Reviewed By Jay Seaver
Posted 07/22/15 15:07:32

"Welcome to Nollywood; hope you get out alive."
2 stars (Pretty Bad)

SCREENED AT THE 2015 FANTASIA INTERNATIONAL FILM FESTIVAL: "Ojuju" is a zombie film from Nigeria, and there can be very little doubt that its place of origin is the most notable thing about it. Horror fans have seen this sort of movie a lot, usually done much better, and only in part because filmmakers in Lagos don't necessarily have a lot to work with. That said, curiosity is a valid reason to watch this, and in some ways this sort of genre film may be a way to soften expectations when dipping one's toe into an incredibly fast-growing cinematic scene.

It starts with a couple of weed dealers (Chidozie Nzeribe & Brutus Richard) shooting the breeze, at least until some guy looking really sick comes stumbling toward them and... Well, guess. After that, we meet Romero (Gabriel Afolayan), trying to be a better man now that his girlfriend-he-doesn't-wear-a-condom-with Alero (Meg Otanwa) is pregnant, although Aisha (Yvonne Enakhena) still flirts with him, Alero's friend Peju (Omowunmi Dada) doesn't trust him, and buddy Emeka (Kelechi Udegbe) still talks to him like he's a stoner. Today, the subject is how something really weird seemed to be going on at Fela's house - Fela being one of the two from earlier.

Lots of people make zombie movies when working on tight budgets and with limited resources; if you want to make a film that people will watch, it's an achievable goal and the basics are known to work. Give writer/director/editor/producer C.J. "Fiery" Obasi some credit for seeing it as a great fit for this setting and working to make it be a bit more than the undead in Nigeria, though: He explicitly connects his plague with the dismal supplies of clean water in his country, and sets the film in a slum whose one entrance/exit and barbed wire walls makes for both practical containment and symbolic import. Not only is food and clean water in short supply, but meat is specifically mentioned as something very hard to come by, an ironic early request by many characters early on. There's meaning to this take on a familiar situation.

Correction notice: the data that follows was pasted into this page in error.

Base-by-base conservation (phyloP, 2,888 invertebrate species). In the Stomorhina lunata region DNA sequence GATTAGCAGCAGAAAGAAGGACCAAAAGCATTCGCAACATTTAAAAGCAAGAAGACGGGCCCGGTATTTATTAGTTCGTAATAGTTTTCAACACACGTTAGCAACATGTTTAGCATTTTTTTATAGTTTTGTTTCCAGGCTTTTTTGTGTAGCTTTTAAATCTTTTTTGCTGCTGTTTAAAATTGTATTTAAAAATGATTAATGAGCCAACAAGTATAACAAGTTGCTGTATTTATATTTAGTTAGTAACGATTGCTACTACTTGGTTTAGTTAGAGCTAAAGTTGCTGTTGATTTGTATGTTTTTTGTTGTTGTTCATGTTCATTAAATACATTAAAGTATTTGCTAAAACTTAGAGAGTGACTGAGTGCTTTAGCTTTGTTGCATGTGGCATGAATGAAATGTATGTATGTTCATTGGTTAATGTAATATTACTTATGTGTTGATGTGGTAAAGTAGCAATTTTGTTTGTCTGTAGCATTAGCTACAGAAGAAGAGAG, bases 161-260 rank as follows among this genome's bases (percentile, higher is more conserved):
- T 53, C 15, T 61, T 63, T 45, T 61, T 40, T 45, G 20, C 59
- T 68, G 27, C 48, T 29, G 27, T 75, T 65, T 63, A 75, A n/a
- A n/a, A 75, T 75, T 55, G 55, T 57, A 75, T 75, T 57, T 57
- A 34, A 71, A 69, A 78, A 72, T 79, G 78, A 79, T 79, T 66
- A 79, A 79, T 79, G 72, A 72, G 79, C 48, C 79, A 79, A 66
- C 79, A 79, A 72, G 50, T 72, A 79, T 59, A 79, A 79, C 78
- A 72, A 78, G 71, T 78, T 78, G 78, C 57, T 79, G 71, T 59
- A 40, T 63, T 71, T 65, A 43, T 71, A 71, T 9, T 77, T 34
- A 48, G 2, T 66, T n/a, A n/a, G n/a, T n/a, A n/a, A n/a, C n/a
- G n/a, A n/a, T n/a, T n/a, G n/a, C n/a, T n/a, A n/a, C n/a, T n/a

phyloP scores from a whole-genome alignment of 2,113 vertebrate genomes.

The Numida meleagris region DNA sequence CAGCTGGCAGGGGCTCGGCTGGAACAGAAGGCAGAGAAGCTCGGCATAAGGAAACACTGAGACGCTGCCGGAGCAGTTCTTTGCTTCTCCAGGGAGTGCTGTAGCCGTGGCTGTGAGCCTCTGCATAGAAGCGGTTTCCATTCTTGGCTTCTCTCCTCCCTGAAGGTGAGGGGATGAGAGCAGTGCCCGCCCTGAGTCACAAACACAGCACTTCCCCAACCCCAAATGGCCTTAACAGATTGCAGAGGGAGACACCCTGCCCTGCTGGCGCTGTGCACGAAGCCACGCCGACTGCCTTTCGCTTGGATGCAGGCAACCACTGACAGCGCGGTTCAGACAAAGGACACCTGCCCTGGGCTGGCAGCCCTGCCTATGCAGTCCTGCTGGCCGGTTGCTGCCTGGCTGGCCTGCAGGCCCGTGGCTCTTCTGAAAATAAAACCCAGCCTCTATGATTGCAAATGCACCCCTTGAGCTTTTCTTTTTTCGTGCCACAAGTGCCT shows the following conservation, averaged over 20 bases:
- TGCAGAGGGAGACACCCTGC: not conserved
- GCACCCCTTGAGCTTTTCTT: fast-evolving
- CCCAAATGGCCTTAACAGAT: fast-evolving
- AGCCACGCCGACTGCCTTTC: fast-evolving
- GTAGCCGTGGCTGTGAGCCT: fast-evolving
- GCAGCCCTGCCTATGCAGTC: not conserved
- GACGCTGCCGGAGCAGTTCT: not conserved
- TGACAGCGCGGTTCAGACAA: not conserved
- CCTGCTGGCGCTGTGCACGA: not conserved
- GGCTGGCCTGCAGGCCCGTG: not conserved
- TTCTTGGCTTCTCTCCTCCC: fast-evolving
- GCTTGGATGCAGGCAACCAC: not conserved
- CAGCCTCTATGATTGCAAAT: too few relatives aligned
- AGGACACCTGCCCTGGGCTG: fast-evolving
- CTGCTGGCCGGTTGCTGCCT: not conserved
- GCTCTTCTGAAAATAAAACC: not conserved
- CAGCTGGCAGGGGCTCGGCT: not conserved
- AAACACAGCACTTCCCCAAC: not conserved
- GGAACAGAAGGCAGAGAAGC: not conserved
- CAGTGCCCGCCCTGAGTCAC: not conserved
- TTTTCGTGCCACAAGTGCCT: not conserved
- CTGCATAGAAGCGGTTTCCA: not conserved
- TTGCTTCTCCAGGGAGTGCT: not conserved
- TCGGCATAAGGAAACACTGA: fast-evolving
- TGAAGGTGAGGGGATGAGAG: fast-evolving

Unfortunately, while Obasi seems to have plenty of ambition and ideas beyond churning out genre product, he and his crew are still pretty rough in terms of the practical matters of shooting a film and cutting it together. There are lots of moments when the camera will be out of focus just long enough for it not to feel like an artistic choice, or where scenes are just too long and focused on something that never feels like more than a side note. Action direction almost always seems to be built around what can't be done rather than what can, and the scenes of the "ojuju" meandering through the slum are extended enough to lose the audience, especially since the ojuju all acting differently can feel more like the extras not being on the same page than everyone suffering from a disease differently. It's not the complete disaster one often sees from complete amateurs trying to make a feature, but it feels very much like the work of self-taught people still in the process of gaining experience.

The same can be said of the cast - there aren't a lot of folks here that you could easily pluck from Nollywood and immediately drop into a big American production - although you can see potential there too. Gabriel Afolayan is a nice, grounded center for much of the movie as Romero, and Kelechi Udegbe plays well off him as the joking Emeka. Yvonne Enakhena and Meg Otanwa play simple characters, but all right with them. Omowunmi Dada seems to have real potential as Peju; she seems fairly capable of whatever Obasi throws at her and has that little extra jolt of charisma that makes her stand out just a bit more in her scenes.

So, even though everything from the gore to the acting is probably in the lower percentiles if you compare "Ojuju" to the flood of movies in its genre from all around the world, there's potential here, and it's maybe worth a bit of attention even for those who aren't sticking pins in a horror movie world map. Nigeria, after all, is pumping out a lot of movies that are developing a following all across Africa; fans of world cinema are going to have to start paying attention to Nollywood soon. "Ojuju" is one of the first chances to do so, and it will be interesting to see where things evolve from here.

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